May 14, 2014
Senior mechanical engineering major Chris Douglas capped a busy Hilltop experience with national recognition as he became the first Bradley student in 47 years to receive a graduate fellowship from Tau Beta Pi honor society.
The Anderson Fellowship, one of 26 the society awarded, will allow him to continue his studies this fall at Georgia Tech, where he also received a research fellowship from the university.
“I never could’ve seen this happening when I came to Bradley,” he said. “I’ve taken the opportunities given to me and I’m thankful for them. I’m blessed to have them.”
Douglas immersed himself in a host of activities as an undergraduate, including the triathlon club, track, cross-country, the rock climbing club and Tau Beta Pi. He also participated in a May interim trip to Germany with Dr. Martin Morris.
Douglas took advantage of small class sizes to build relationships with faculty who shaped his life. Those relationships were formed in the labs and out in the community.
“I’ve gotten a lot of opportunities at Bradley that I couldn’t get at other schools,” Douglas said. “I’ve gotten to work closely with several professors, so I’m not just a student or worker to them. I’m a friend and mentee.”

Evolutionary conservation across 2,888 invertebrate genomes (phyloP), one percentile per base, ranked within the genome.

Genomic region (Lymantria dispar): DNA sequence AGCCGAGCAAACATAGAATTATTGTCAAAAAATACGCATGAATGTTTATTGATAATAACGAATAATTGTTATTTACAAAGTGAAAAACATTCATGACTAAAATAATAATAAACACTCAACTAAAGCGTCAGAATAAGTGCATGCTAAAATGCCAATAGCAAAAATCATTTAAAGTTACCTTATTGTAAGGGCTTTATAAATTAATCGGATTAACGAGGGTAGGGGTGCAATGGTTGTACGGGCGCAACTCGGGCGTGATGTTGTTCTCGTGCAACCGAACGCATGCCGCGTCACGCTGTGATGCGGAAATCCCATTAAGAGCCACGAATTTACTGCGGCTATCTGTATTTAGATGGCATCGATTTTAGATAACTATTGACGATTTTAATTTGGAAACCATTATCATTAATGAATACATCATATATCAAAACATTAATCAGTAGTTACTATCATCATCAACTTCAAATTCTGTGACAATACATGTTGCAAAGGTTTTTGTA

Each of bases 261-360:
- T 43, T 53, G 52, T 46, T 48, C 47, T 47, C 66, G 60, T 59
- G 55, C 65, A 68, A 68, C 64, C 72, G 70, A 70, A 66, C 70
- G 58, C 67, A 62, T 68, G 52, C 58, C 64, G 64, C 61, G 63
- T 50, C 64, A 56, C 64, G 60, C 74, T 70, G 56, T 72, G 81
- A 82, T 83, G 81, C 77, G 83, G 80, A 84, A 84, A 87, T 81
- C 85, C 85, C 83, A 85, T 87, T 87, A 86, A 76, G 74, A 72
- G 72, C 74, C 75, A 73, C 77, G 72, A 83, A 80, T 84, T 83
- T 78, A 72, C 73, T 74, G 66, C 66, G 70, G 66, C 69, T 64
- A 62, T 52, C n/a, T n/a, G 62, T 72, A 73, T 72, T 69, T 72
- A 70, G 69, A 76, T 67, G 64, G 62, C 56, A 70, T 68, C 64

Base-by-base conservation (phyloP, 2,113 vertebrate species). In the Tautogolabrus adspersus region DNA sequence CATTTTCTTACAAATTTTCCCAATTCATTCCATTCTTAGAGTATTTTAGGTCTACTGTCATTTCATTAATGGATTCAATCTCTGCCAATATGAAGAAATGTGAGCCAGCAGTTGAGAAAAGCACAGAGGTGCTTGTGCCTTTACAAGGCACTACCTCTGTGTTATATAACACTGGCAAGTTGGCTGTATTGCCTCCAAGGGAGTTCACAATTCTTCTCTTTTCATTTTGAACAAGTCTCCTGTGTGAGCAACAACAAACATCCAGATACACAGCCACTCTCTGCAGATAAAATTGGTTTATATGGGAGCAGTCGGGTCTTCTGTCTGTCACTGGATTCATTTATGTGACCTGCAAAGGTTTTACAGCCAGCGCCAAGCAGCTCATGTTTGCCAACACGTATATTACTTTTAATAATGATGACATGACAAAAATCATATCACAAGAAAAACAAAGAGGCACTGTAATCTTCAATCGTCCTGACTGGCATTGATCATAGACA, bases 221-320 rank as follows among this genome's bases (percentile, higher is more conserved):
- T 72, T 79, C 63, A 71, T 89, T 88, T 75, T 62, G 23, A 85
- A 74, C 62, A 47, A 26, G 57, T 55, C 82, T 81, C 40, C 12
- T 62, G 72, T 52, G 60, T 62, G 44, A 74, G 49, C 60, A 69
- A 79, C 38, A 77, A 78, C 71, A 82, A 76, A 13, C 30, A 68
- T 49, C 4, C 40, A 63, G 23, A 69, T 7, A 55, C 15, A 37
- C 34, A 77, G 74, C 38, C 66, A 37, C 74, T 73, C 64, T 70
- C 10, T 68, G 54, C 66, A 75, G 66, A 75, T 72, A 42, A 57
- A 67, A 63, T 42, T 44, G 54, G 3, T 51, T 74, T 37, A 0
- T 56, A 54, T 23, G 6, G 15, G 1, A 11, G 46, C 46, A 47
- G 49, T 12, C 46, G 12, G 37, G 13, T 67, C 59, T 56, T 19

Additionally, as president of the university’s Tau Beta Pi chapter two years, Douglas worked to make the honor society more visible in Peoria. The chapter assisted with Peoria Riverfront Museum’s Engineering Day and a Bridge Bust competition with youth.
“This gave those in Tau Beta Pi an experience in community service they might not have as mechanical engineering students,” Douglas said. “These made impacts in the community because we weren’t doing them to check off a box.”
Tau Beta Pi was founded at Lehigh University in 1885. It has collegiate chapters at 242 engineering colleges in the United States and active alumni chapters in 38 cities.
It has initiated more than 551,000 members in its 129-year history and is the world’s largest engineering society.
Gregory L. Theus was Bradley’s first Tau Beta Pi fellowship recipient in 1967.